These four paperbacks in a new series, Fabric Folios, draw on the British Museum's textile collections from India and Pakistan, Guatemala, China and Africa. They contain an introductory text written by an expert in each field, with 20-30 textile pieces illustrated by more than 100 photographs. The texts are detailed and give information on the people of each region (with maps), their textile skills and methods of making, fibres, dyes and patterns. There is a glossary, a selected reading list and an index.
Each superbly illustrated piece is fully captioned with origin, manufacture and size, followed by photographic details, showing thread, weave and stitch, fold and crease - vital information on a textile that makes you feel it is laid out in front of you, British Museum accession numbers are also included. Within the text, smaller photos illustrate the country and the fabrics used or the costumes worn. As a maker myself, I wish that more had been shown of the techniques as most of us will probably never see these first hand but some of us may be stimulated by these books to try them.
The final section in each book, "Tradition and change", is an interesting idea. Changing lifestyles show an increasing threat to the continuity and excellence of these textiles. The causes vary from country to country but mainly they are due to economic changes, increased education for women, television and the availability of western-style clothes. As one writer puts it, "the phenomenon is unstoppable".
Embroidery from India and Pakistan is written by someone who has regularly visited the subcontinent to research women's embroidery. Sheila Paine writes of a brilliance of colour used in poor and arid regions and of the traditional skills of stitching and dyeing found there, handed down from mother to daughter, who starts "when her first tooth falls". This volume is a rich resource in its presentation of embroidered clothing and domestic articles, and shows the elegance and discipline of geometric pattern used by Muslim women, stitched in silk, catching the light in glowing colours. The figurative designs of Hindu female embroiderers depict subjects from the Hindu epics or daily life, with cowrie shells, buttons and mirror cloth added for talismanic potency.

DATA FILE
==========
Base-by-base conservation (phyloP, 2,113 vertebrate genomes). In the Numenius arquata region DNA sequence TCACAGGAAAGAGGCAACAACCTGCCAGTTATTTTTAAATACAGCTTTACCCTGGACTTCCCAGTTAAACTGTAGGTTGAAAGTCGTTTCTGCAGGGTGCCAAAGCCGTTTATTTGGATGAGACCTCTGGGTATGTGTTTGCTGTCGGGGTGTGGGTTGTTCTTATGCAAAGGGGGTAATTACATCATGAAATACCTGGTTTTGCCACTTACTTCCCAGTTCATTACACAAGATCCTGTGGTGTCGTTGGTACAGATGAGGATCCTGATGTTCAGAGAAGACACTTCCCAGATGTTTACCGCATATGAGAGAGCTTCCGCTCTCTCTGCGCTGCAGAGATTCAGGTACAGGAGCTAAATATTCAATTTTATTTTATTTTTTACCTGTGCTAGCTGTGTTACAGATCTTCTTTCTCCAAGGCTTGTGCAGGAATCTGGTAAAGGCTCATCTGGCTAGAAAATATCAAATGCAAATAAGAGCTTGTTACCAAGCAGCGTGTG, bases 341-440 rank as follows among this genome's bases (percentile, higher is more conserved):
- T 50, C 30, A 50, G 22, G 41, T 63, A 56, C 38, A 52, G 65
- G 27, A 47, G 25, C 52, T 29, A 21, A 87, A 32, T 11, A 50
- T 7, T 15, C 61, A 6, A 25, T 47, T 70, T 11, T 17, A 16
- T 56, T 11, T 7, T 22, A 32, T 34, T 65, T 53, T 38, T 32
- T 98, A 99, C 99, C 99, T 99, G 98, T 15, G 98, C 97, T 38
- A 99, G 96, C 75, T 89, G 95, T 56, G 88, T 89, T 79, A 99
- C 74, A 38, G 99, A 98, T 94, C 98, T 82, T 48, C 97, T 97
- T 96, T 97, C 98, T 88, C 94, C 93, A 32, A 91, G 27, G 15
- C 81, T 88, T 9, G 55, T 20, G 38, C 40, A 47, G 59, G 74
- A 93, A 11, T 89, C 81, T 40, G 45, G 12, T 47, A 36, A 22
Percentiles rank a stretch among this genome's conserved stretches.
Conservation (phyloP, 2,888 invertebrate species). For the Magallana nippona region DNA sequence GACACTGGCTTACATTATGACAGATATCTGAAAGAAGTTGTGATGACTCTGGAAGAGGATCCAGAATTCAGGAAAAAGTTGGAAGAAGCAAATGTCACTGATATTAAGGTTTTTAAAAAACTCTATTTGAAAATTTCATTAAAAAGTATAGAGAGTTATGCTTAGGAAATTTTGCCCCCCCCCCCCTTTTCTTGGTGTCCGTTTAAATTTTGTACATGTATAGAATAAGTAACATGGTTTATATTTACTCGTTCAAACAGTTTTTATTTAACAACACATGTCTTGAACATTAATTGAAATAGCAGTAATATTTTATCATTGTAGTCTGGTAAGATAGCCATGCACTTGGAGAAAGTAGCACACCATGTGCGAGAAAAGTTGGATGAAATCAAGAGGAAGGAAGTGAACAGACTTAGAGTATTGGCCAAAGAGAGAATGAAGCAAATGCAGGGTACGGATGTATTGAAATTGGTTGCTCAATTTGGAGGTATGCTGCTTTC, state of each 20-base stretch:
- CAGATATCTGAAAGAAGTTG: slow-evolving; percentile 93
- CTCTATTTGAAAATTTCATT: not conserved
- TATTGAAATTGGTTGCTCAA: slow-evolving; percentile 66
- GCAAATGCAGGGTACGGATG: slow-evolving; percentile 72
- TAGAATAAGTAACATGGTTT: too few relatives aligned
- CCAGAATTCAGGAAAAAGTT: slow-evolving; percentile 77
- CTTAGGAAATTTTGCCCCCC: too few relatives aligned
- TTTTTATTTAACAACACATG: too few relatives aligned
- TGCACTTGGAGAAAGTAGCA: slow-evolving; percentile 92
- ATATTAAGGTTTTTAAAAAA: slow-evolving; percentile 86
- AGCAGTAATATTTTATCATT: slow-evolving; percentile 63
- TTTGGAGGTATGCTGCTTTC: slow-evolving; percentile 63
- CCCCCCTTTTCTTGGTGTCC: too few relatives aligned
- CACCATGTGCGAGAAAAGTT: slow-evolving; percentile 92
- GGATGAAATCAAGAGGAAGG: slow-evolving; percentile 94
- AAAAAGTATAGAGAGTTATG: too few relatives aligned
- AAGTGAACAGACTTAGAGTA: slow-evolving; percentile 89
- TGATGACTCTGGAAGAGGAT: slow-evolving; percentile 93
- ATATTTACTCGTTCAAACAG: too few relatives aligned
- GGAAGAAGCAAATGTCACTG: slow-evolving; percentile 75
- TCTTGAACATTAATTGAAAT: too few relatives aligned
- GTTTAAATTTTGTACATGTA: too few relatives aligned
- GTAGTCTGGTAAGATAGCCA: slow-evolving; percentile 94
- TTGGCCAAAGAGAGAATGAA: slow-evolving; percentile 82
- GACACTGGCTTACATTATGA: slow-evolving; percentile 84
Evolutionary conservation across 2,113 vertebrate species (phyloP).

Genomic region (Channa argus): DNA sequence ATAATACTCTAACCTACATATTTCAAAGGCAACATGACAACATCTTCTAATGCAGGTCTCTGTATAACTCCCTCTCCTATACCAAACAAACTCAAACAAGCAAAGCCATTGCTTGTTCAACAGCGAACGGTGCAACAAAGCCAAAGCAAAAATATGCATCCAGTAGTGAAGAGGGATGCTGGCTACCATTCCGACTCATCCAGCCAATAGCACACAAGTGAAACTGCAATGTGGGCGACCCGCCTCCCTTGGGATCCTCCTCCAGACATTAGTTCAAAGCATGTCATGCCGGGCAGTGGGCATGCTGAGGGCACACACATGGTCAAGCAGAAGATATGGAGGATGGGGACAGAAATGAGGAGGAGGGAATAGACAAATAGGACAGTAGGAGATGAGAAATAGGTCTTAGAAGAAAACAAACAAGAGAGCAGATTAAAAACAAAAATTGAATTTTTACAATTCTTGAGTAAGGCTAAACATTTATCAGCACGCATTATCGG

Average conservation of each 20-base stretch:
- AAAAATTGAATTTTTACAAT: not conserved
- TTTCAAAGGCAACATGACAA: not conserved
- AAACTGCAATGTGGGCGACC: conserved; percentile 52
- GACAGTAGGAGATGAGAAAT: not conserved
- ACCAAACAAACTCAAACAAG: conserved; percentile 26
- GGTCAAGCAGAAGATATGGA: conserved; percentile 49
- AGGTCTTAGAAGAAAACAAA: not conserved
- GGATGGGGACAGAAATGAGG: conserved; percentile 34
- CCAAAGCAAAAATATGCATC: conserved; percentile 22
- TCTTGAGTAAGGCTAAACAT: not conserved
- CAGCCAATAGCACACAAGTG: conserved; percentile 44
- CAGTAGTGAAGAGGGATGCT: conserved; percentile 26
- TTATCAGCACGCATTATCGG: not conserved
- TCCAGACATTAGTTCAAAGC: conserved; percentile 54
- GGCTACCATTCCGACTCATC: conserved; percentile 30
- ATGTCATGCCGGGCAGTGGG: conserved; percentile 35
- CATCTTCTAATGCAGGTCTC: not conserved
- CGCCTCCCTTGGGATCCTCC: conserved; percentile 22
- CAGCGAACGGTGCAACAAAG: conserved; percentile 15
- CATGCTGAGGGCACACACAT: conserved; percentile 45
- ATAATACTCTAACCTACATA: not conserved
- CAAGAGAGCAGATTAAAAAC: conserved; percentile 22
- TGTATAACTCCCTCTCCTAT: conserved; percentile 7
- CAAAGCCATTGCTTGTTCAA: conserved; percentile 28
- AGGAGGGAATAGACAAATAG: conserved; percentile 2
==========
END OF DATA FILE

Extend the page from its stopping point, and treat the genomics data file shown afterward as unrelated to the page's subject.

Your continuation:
Textiles from Guatemala is by Ann Hecht, a weaver who spent three years researching the British Museum's collection of textiles and costumes of the Maya Indians from the southwest highlands of Guatemala. From her travels, she tells us how they preserve a distinct culture and lifestyle; most women weave using back-strap looms. Tracing traditional garments back to reliefs and frescoes in pre-Columbian sites, she describes the techniques used to make them, then and now. The photographs show textiles rich in weave and stitch, with colour, nurtured in the past by natural dyes and now by synthetic dyes.
Gina Corrigan, author of Miao Textiles from China , has travelled in China since 1973 and leads study tours there. The Miao people live mainly in the mountains of Ghizhou province in the sub-tropical zone of southwest China. Many live near poverty level, their wealth lying in their distinctive garments of complex design; they are described as "the major living art-form of Miao culture". Corrigan writes about the preparation of fibres and their use of ramie, hemp and cotton, extensively discussing indigo dye and stitching techniques. This fascinating text is followed up by photographs of exquisite garments, colour and thread. There are costumes worn on festive occasions where a girl sings and dances before suitors who judge her marriageability by her skills.
Printed and Dyed Textiles from Africa is the work of a collector who regularly travels in Africa. John Gillow gives background information on textiles from ten areas, concentrating mainly on the work of tribes and ethnic groups that pattern textiles by printing and resist techniques. He writes about the materials used - raphia, wool and cotton - and resist methods using stitch, wax, tie and dye ikat and pastes. The photographs illustrate the wide range of pattern achieved, the quiet subtle colours of natural materials and dyes, and the strong indigo and white resists. The text and photographs are particularly informative, and could be a starting point for anyone who wants to try these methods. The principles could be adapted to materials available in the United Kingdom.
For such small paperbacks, the specialised knowledge that informs Fabric Folios is invaluable. The layout is refreshing and innovative, and provides an opportunity to focus on a specific detail in relation to the whole. This makes each book a compulsive page-turner for anyone interested in textiles. At the reasonable price of £12.99, students, makers, teachers and librarians should welcome the series.
Bobbie Cox is a tapestry designer and weaver who taught at Dartington College of Arts.
Textiles from Guatemala
Author - Ann Hecht
ISBN - 0 7141 39 6
Publisher - BMP
Price - £12.99
Pages - 87